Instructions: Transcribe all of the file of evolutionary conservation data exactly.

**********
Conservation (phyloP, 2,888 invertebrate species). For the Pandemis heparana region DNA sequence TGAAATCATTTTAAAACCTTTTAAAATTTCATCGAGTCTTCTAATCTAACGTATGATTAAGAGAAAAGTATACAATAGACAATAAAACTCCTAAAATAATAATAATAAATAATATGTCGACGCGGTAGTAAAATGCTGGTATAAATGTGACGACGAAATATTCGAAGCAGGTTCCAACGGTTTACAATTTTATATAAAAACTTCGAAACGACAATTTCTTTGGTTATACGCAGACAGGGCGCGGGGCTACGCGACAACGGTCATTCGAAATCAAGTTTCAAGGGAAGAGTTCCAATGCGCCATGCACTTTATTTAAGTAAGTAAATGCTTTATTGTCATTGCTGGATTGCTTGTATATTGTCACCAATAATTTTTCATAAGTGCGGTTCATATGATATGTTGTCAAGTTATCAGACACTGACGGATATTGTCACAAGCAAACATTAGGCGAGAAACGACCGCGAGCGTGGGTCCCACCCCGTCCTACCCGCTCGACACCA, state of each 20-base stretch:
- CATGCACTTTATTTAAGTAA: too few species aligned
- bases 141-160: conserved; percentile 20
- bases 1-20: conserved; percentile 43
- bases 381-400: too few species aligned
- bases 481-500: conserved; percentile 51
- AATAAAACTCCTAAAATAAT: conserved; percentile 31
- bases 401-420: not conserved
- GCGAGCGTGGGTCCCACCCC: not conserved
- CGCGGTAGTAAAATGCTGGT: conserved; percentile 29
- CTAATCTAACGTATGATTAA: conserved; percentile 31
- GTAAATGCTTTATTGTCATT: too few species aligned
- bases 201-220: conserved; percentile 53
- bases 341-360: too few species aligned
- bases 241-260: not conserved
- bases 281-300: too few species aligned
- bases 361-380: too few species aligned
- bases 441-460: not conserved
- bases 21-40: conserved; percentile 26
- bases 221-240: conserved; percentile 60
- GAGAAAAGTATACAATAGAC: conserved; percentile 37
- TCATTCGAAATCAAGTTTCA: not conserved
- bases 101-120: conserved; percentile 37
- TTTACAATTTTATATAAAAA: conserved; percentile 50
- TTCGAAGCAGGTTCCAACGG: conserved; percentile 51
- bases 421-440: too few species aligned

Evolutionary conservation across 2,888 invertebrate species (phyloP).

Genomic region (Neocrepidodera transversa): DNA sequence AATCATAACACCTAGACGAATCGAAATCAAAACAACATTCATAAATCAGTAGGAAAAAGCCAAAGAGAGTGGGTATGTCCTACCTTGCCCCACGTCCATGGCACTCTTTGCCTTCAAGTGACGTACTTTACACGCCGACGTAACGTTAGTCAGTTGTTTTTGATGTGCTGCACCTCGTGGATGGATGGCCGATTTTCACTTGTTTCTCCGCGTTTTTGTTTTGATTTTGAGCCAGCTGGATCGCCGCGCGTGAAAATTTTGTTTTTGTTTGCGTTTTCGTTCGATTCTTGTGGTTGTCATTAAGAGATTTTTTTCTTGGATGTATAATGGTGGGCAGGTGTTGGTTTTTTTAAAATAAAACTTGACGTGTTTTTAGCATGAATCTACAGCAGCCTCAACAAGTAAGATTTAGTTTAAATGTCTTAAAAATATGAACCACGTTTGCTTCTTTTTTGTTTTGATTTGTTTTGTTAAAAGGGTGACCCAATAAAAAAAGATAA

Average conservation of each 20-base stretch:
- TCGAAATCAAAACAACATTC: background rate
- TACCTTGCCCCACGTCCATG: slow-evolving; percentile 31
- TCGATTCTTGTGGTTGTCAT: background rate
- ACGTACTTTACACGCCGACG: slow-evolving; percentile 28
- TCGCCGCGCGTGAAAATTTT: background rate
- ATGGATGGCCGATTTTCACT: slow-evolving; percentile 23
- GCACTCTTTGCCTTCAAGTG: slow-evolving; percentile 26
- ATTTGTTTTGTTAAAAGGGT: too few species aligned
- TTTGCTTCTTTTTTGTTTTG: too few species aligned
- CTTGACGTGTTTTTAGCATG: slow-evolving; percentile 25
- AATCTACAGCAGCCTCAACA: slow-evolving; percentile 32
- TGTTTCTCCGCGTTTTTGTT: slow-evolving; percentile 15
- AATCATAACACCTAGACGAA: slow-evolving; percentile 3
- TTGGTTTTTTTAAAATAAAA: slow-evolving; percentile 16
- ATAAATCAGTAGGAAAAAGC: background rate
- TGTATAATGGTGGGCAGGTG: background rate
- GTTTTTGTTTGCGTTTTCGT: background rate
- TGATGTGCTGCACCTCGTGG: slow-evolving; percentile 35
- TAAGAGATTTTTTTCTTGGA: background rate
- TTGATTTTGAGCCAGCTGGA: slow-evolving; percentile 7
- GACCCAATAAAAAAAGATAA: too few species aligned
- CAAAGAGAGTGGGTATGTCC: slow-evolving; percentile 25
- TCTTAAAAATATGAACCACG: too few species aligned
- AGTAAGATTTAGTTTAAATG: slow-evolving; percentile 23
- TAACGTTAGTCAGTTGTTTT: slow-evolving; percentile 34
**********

Conservation (phyloP, 2,888 invertebrate species). For the Pandemis heparana region DNA sequence TGAAATCATTTTAAAACCTTTTAAAATTTCATCGAGTCTTCTAATCTAACGTATGATTAAGAGAAAAGTATACAATAGACAATAAAACTCCTAAAATAATAATAATAAATAATATGTCGACGCGGTAGTAAAATGCTGGTATAAATGTGACGACGAAATATTCGAAGCAGGTTCCAACGGTTTACAATTTTATATAAAAACTTCGAAACGACAATTTCTTTGGTTATACGCAGACAGGGCGCGGGGCTACGCGACAACGGTCATTCGAAATCAAGTTTCAAGGGAAGAGTTCCAATGCGCCATGCACTTTATTTAAGTAAGTAAATGCTTTATTGTCATTGCTGGATTGCTTGTATATTGTCACCAATAATTTTTCATAAGTGCGGTTCATATGATATGTTGTCAAGTTATCAGACACTGACGGATATTGTCACAAGCAAACATTAGGCGAGAAACGACCGCGAGCGTGGGTCCCACCCCGTCCTACCCGCTCGACACCA, state of each 20-base stretch:
- CATGCACTTTATTTAAGTAA: too few species aligned
- bases 141-160: conserved; percentile 20
- bases 1-20: conserved; percentile 43
- bases 381-400: too few species aligned
- bases 481-500: conserved; percentile 51
- AATAAAACTCCTAAAATAAT: conserved; percentile 31
- bases 401-420: not conserved
- GCGAGCGTGGGTCCCACCCC: not conserved
- CGCGGTAGTAAAATGCTGGT: conserved; percentile 29
- CTAATCTAACGTATGATTAA: conserved; percentile 31
- GTAAATGCTTTATTGTCATT: too few species aligned
- bases 201-220: conserved; percentile 53
- bases 341-360: too few species aligned
- bases 241-260: not conserved
- bases 281-300: too few species aligned
- bases 361-380: too few species aligned
- bases 441-460: not conserved
- bases 21-40: conserved; percentile 26
- bases 221-240: conserved; percentile 60
- GAGAAAAGTATACAATAGAC: conserved; percentile 37
- TCATTCGAAATCAAGTTTCA: not conserved
- bases 101-120: conserved; percentile 37
- TTTACAATTTTATATAAAAA: conserved; percentile 50
- TTCGAAGCAGGTTCCAACGG: conserved; percentile 51
- bases 421-440: too few species aligned

Evolutionary conservation across 2,888 invertebrate species (phyloP).

Genomic region (Neocrepidodera transversa): DNA sequence AATCATAACACCTAGACGAATCGAAATCAAAACAACATTCATAAATCAGTAGGAAAAAGCCAAAGAGAGTGGGTATGTCCTACCTTGCCCCACGTCCATGGCACTCTTTGCCTTCAAGTGACGTACTTTACACGCCGACGTAACGTTAGTCAGTTGTTTTTGATGTGCTGCACCTCGTGGATGGATGGCCGATTTTCACTTGTTTCTCCGCGTTTTTGTTTTGATTTTGAGCCAGCTGGATCGCCGCGCGTGAAAATTTTGTTTTTGTTTGCGTTTTCGTTCGATTCTTGTGGTTGTCATTAAGAGATTTTTTTCTTGGATGTATAATGGTGGGCAGGTGTTGGTTTTTTTAAAATAAAACTTGACGTGTTTTTAGCATGAATCTACAGCAGCCTCAACAAGTAAGATTTAGTTTAAATGTCTTAAAAATATGAACCACGTTTGCTTCTTTTTTGTTTTGATTTGTTTTGTTAAAAGGGTGACCCAATAAAAAAAGATAA

Average conservation of each 20-base stretch:
- TCGAAATCAAAACAACATTC: background rate
- TACCTTGCCCCACGTCCATG: slow-evolving; percentile 31
- TCGATTCTTGTGGTTGTCAT: background rate
- ACGTACTTTACACGCCGACG: slow-evolving; percentile 28
- TCGCCGCGCGTGAAAATTTT: background rate
- ATGGATGGCCGATTTTCACT: slow-evolving; percentile 23
- GCACTCTTTGCCTTCAAGTG: slow-evolving; percentile 26
- ATTTGTTTTGTTAAAAGGGT: too few species aligned
- TTTGCTTCTTTTTTGTTTTG: too few species aligned
- CTTGACGTGTTTTTAGCATG: slow-evolving; percentile 25
- AATCTACAGCAGCCTCAACA: slow-evolving; percentile 32
- TGTTTCTCCGCGTTTTTGTT: slow-evolving; percentile 15
- AATCATAACACCTAGACGAA: slow-evolving; percentile 3
- TTGGTTTTTTTAAAATAAAA: slow-evolving; percentile 16
- ATAAATCAGTAGGAAAAAGC: background rate
- TGTATAATGGTGGGCAGGTG: background rate
- GTTTTTGTTTGCGTTTTCGT: background rate
- TGATGTGCTGCACCTCGTGG: slow-evolving; percentile 35
- TAAGAGATTTTTTTCTTGGA: background rate
- TTGATTTTGAGCCAGCTGGA: slow-evolving; percentile 7
- GACCCAATAAAAAAAGATAA: too few species aligned
- CAAAGAGAGTGGGTATGTCC: slow-evolving; percentile 25
- TCTTAAAAATATGAACCACG: too few species aligned
- AGTAAGATTTAGTTTAAATG: slow-evolving; percentile 23
- TAACGTTAGTCAGTTGTTTT: slow-evolving; percentile 34